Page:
With the not-so-recent economic downturn, more and more parents are finding themselves unable to pay the monthly child support payment they could once easily afford. Northwestern Montana is no exception, as I often receive calls from prospective clients regarding child support modification. According to the U.S. Census Bureau’s 2007 Report on Custodial Mothers and Fathers and Their Child Support, only 46.8% of parents received the full amount of child support due to them. That means over 50% of parents owing child support were either unable to pay or did not pay their full child support obligation in that year. The Report also indicates that over 25% of individuals that were owed child support contacted a government office for issues reltated to collection of past-due support. The 2007 report came out before the most recent economic dive, so it is possible that unpaid child support has increased since then.
If you are a parent unable to meet your child support obligation, you may have legal options. First, you must determine if it is time for you to modify child support. Many parenting plans have a built-in review date in the child support section. If you do not have a parenting plan or there is no review date specified, child support can be recalculated only when there has been a “substantial change in circumstances.” Major financial changes or significant changes in the number of days the child spends with each parent could qualify.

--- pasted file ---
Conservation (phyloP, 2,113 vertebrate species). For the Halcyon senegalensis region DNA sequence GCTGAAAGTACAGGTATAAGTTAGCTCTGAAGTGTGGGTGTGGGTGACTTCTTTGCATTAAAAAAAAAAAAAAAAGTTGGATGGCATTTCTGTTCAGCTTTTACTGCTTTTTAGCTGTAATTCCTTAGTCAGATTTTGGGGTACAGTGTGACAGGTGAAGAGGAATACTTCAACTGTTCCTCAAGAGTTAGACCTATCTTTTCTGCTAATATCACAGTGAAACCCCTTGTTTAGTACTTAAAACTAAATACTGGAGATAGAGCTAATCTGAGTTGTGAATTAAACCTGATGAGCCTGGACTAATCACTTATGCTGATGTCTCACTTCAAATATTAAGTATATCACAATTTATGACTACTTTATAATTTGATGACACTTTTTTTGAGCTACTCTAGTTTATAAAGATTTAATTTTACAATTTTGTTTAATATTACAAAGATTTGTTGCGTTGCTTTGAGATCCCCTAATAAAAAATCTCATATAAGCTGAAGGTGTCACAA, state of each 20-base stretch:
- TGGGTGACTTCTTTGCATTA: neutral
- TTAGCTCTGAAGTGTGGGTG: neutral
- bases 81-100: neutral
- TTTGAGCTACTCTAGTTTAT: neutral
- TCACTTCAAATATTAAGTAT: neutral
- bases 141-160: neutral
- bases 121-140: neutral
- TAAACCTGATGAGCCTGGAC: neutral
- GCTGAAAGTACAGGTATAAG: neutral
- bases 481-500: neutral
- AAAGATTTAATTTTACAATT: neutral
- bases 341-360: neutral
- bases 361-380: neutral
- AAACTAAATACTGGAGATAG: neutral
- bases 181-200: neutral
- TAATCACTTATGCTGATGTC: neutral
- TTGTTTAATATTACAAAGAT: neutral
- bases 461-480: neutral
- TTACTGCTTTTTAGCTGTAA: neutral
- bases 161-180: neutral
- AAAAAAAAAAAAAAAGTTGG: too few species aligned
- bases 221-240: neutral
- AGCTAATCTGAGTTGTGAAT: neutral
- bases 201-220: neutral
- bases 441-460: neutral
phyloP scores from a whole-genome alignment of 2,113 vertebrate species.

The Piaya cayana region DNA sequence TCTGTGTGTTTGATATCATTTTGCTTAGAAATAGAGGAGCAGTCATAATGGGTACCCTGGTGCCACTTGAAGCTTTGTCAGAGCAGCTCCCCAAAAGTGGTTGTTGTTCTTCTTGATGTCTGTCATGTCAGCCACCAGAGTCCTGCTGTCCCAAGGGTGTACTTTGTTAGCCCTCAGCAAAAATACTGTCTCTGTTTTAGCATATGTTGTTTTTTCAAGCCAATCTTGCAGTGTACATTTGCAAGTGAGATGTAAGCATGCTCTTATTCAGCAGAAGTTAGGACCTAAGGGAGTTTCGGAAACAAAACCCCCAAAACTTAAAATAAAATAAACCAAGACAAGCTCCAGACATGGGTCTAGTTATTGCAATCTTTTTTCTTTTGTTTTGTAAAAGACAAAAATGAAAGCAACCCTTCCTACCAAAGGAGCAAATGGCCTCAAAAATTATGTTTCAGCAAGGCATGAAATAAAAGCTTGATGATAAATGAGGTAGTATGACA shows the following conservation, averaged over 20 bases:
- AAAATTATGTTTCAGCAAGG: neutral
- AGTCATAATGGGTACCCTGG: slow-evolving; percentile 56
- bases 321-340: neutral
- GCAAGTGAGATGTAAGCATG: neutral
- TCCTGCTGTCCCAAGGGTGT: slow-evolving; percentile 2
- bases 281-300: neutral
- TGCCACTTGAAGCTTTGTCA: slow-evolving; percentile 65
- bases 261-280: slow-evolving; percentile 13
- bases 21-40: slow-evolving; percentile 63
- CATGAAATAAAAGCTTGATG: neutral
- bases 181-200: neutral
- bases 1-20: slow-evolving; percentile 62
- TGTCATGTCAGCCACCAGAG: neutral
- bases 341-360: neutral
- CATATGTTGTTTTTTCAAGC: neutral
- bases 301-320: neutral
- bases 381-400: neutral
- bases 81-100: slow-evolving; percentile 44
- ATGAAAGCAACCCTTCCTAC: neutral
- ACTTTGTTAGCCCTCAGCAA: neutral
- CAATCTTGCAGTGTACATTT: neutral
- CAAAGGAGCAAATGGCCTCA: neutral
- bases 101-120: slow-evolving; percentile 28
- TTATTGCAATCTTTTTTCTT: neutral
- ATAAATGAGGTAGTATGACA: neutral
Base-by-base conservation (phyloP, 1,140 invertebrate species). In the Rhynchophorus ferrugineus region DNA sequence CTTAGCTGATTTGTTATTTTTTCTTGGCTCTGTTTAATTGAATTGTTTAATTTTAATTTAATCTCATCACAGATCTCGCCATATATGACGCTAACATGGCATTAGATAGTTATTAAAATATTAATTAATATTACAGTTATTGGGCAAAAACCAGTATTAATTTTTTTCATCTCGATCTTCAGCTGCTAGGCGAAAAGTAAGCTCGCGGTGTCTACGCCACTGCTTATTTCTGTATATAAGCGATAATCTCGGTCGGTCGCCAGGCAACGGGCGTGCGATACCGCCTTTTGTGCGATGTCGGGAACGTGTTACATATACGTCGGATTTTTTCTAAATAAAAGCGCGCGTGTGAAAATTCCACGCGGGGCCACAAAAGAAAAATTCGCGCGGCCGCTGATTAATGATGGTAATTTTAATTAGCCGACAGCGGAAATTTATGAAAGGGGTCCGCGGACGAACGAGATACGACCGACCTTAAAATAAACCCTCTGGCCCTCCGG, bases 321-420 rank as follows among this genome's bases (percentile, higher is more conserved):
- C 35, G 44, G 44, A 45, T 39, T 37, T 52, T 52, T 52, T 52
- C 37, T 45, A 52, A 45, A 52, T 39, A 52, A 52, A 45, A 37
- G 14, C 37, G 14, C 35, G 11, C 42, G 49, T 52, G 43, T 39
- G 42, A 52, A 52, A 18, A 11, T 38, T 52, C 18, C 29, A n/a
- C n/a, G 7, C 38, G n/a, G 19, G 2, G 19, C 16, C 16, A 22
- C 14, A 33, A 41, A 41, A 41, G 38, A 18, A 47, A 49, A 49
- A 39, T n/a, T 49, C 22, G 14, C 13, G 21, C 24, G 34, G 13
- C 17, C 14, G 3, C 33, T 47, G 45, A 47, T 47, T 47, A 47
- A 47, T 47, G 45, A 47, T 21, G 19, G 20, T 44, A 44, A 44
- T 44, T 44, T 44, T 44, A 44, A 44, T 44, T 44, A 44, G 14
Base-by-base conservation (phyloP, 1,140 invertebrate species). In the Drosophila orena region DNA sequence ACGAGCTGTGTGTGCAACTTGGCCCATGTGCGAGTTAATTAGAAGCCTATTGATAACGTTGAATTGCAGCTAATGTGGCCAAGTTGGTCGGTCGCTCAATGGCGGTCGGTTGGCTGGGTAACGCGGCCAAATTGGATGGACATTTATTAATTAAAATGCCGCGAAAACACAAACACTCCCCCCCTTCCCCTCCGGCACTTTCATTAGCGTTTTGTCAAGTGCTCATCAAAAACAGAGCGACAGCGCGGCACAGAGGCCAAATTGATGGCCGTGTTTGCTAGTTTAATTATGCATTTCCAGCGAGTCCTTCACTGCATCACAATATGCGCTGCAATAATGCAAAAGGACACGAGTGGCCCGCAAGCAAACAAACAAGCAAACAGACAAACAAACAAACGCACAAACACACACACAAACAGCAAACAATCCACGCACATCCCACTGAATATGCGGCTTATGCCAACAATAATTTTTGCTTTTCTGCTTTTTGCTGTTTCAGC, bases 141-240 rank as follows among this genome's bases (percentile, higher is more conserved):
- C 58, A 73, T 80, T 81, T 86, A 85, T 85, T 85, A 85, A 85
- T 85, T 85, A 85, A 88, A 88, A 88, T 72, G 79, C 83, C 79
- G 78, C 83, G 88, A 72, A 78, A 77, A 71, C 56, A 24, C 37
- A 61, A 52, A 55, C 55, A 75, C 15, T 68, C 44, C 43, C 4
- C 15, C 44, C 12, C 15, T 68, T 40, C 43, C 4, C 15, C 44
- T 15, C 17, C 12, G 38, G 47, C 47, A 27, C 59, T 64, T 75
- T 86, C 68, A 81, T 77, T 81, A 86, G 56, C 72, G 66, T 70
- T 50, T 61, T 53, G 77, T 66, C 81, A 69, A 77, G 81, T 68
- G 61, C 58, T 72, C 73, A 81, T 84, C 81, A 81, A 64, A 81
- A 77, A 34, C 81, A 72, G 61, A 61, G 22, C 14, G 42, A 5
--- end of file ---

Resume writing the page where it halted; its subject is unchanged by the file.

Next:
Once you have determined if you can modify your child support, you must decide where/how you want to do the modification. There are essentially two options: (1) at your local District Court; or (2) through the Department of Health and Human Services Child Support Enforcement Division (CSED). There are pros and cons to either option and your individual circumstances will likely determine which option is a better fit for you. If you determine that going through the local District Court is your best option, I highly encourage you to contact an attorney to assist you with drafting the necessary paperwork. If, on the other hand, you decide that you would like to have your child support modified by CSED, you can contact them at: http://www.dphhs.mt.gov/csed/contactthedivision.shtml. You may seek the assistance of an attorney if you go through CSED and it is important to remember that CSED does not represent your individual interests.
Also, it is important to understand that a child support modification may not always benefit you. If your income has increased or your time with your children has decreased, you may end up owing more child support at the end of a modification. Many attorneys can run preliminary calculations for you to see if you would be benefited by a modification.
The most important thing to remember if you are considering a modification is that you absolutely MUST have your child support obligation formally modified in order to protect yourself. If your ex-spouse verbally agrees to lower your monthly obligation, he/she could still seek back support for the amounts that went unpaid. The only way to ensure that your child support obligation is modified is to take the necessary legal steps.
Read the full Census Report at: http://www.census.gov/prod/2009pubs/p60-237.pdf